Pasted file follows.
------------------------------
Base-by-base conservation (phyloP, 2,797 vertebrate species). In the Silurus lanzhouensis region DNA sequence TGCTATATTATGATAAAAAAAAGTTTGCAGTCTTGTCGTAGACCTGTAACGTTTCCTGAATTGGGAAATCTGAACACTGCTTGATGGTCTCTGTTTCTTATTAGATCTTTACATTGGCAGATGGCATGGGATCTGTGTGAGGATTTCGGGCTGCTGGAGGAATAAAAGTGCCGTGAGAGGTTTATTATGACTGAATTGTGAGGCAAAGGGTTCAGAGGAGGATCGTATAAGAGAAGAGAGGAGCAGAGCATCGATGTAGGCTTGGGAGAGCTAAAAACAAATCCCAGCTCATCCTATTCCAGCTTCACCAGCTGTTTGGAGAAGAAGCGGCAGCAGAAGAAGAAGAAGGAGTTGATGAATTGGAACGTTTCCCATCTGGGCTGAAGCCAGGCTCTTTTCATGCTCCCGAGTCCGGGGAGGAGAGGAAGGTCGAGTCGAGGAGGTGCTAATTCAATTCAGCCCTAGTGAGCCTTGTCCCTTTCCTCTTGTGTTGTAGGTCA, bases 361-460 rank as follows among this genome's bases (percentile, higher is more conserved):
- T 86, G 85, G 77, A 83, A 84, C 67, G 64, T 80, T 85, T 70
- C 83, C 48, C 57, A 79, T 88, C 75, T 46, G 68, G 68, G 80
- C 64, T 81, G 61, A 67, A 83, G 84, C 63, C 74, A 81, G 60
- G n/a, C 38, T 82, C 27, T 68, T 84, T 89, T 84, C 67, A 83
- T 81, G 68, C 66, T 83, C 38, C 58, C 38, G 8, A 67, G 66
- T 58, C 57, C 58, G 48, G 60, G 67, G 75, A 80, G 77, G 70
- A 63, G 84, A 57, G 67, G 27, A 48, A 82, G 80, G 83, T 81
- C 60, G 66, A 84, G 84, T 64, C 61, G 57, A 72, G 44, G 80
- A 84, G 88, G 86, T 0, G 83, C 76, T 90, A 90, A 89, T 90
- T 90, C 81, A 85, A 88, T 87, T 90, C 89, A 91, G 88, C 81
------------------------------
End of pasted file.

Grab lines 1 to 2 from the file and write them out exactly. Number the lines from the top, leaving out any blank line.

Base-by-base conservation (phyloP, 2,797 vertebrate species). In the Silurus lanzhouensis region DNA sequence TGCTATATTATGATAAAAAAAAGTTTGCAGTCTTGTCGTAGACCTGTAACGTTTCCTGAATTGGGAAATCTGAACACTGCTTGATGGTCTCTGTTTCTTATTAGATCTTTACATTGGCAGATGGCATGGGATCTGTGTGAGGATTTCGGGCTGCTGGAGGAATAAAAGTGCCGTGAGAGGTTTATTATGACTGAATTGTGAGGCAAAGGGTTCAGAGGAGGATCGTATAAGAGAAGAGAGGAGCAGAGCATCGATGTAGGCTTGGGAGAGCTAAAAACAAATCCCAGCTCATCCTATTCCAGCTTCACCAGCTGTTTGGAGAAGAAGCGGCAGCAGAAGAAGAAGAAGGAGTTGATGAATTGGAACGTTTCCCATCTGGGCTGAAGCCAGGCTCTTTTCATGCTCCCGAGTCCGGGGAGGAGAGGAAGGTCGAGTCGAGGAGGTGCTAATTCAATTCAGCCCTAGTGAGCCTTGTCCCTTTCCTCTTGTGTTGTAGGTCA, bases 361-460 rank as follows among this genome's bases (percentile, higher is more conserved):
- T 86, G 85, G 77, A 83, A 84, C 67, G 64, T 80, T 85, T 70